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Paul Chuckle says Barry appearing in dreams means late brother now knows there's afterlife

Barry Chuckle, real name Barry Elliott, died aged 73 in August last year. In an emotional interview, his brother and long-time professional partner Paul told Express.co.uk Barry had never been religious during his lifetime. “We were chalk and cheese,” Paul said of their relationships with faith. “I believe in the afterlife, he never did.” However, the entertainer said he feels Barry’s presence in his dreams since he died is his way of telling Paul he now knows there is life after death.

“I know he knows there is an afterlife now because he’s been in most of my dreams ever since he died,” Paul explained. “And I’m sure that’s his way of coming back to say, ‘You’re right.’”

He called his faith “comforting” as he continues to process the grief of losing Barry.

Opening up about the months which followed Barry’s death, Paul said: “You’ve got to grieve, you must grieve.”

He also voiced his belief in the power of talking about loss and speaking openly about grief.

“You remember those good times, rather than grieving all the time,” he said. “Talk to people, about the time we went to Skegness, that time we went to Benidorm…

“You remember these things because it helps if you talk about it to family or friends or whoever. Just find somebody to talk to.”

Barry died of bone cancer on August 5, keeping his condition secret from his brother until just weeks before his death.

Following the heartbreaking news, an outpouring of love came from Chuckle Brothers fans who paid tribute to Barry who, along with Paul, was a beloved part of so many people’s childhoods.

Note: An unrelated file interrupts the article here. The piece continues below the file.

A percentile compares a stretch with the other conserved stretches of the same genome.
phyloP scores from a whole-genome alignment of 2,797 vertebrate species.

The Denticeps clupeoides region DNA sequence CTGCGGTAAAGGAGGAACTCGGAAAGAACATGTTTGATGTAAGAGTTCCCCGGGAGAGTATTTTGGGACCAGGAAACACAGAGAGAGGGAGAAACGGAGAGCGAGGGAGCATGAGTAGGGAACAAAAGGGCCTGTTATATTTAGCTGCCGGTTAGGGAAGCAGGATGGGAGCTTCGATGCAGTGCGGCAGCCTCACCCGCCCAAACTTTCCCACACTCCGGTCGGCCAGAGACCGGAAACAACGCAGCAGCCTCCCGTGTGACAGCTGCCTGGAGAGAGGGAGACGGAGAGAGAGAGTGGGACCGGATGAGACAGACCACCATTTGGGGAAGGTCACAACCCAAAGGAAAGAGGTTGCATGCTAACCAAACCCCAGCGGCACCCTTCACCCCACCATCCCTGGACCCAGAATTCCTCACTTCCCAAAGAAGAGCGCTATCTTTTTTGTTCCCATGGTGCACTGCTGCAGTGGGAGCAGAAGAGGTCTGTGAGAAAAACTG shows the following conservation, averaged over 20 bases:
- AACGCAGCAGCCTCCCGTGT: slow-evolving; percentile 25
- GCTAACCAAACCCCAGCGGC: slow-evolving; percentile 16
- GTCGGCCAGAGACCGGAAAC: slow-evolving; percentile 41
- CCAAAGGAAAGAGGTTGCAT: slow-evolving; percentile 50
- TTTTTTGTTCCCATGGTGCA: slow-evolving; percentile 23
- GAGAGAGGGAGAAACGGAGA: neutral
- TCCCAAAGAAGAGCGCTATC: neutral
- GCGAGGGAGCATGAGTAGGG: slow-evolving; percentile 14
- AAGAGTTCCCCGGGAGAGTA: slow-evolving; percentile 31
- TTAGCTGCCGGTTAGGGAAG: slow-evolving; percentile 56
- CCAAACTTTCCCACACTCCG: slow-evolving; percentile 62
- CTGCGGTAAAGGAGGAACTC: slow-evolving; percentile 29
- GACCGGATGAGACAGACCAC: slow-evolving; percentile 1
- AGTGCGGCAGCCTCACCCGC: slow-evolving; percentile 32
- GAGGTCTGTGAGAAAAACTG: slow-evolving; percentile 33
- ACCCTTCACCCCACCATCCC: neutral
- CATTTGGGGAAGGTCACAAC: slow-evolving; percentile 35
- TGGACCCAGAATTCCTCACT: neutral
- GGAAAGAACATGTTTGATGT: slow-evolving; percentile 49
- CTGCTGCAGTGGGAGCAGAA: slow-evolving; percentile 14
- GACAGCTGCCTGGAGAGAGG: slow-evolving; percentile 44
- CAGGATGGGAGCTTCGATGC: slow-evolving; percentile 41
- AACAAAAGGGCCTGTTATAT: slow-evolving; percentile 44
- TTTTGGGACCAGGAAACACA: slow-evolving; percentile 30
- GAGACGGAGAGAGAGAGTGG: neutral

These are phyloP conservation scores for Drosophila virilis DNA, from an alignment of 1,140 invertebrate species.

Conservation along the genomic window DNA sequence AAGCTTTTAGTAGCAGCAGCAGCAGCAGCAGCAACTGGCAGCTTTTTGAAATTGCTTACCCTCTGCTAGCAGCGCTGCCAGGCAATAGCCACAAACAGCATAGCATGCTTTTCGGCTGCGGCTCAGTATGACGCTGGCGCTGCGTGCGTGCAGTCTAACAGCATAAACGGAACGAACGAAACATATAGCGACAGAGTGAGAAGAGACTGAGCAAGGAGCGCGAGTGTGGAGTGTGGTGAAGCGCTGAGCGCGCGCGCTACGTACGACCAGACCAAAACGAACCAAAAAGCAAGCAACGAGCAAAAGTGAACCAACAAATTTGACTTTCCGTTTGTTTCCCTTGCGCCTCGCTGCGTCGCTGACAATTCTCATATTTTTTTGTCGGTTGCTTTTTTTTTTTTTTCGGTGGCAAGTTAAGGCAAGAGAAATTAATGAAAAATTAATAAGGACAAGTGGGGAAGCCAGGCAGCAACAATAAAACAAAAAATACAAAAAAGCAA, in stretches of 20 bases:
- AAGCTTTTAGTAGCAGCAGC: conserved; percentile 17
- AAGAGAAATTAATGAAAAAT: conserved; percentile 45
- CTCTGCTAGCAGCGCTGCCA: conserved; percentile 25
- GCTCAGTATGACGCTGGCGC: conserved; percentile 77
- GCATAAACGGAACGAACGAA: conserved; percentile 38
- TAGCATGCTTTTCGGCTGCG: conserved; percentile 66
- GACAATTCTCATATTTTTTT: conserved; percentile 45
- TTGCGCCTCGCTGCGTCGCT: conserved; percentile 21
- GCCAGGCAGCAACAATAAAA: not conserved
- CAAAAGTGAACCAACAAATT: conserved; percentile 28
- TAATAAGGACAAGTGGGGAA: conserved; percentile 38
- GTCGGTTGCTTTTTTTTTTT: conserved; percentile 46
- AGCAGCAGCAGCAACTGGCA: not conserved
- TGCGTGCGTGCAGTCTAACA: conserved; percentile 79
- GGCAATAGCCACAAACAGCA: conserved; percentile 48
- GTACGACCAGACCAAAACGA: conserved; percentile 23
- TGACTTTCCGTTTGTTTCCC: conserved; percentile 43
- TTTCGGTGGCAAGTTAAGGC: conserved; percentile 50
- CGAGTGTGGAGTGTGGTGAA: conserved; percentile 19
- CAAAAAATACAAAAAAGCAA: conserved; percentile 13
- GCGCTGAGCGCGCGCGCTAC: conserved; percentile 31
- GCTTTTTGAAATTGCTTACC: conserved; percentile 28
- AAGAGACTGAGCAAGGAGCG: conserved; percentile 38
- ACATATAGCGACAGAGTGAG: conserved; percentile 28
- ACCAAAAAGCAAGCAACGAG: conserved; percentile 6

One particularly poignant moment was when, during his first outing to watch his beloved Rotherham F.C. since Barry’s death, both Millers fans and Ipswich supporters chanted an uproarious tribute in honour of the late Chuckle Brother.

Choruses of their catchphrase, “To me, to you!” rang out across the stadium before the crowd also burst into song, singing: “There’s only one Barry Chuckle.”

“It was moving to be there,” Paul recalled. “I stood up and blew kisses to both ends of the ground. Because even the away fans — the Ipswich fans — sang.

“It was upsetting at the time,” he added.

Paul also spoke about the funeral, which saw fans line the streets new Rotherham’s New York Stadium to say their goodbyes before Barry’s coffin was carried in and a private ceremony held inside the ground.

“Because he wasn’t religious, he didn’t want a religious ceremony,” he said. “So, they did it at New York Stadium and there was loads and loads of celebrities turned up.

“Some that we’d only met once or twice, others that were really good friends.”

Remembering the moment he helped bear Barry’s coffin into stadium, Paul added: “There were hundreds and hundreds of people there applauding. It was a really good send off.”

Paul recently took part in a panel to discuss grief and loss as part of Marie Curie’s Great Daffodil Appeal.

The event aimed to break down society’s taboo around discussing death and dying.

Praising Marie Curie’s nurses who cared for Barry and his family in the last weeks of his life, the star said: “How they do it I don’t know. The family are probably more upset than the person who’s passing. 

“For them to comfort the family as well as the person, they’re just absolutely fabulous people.”


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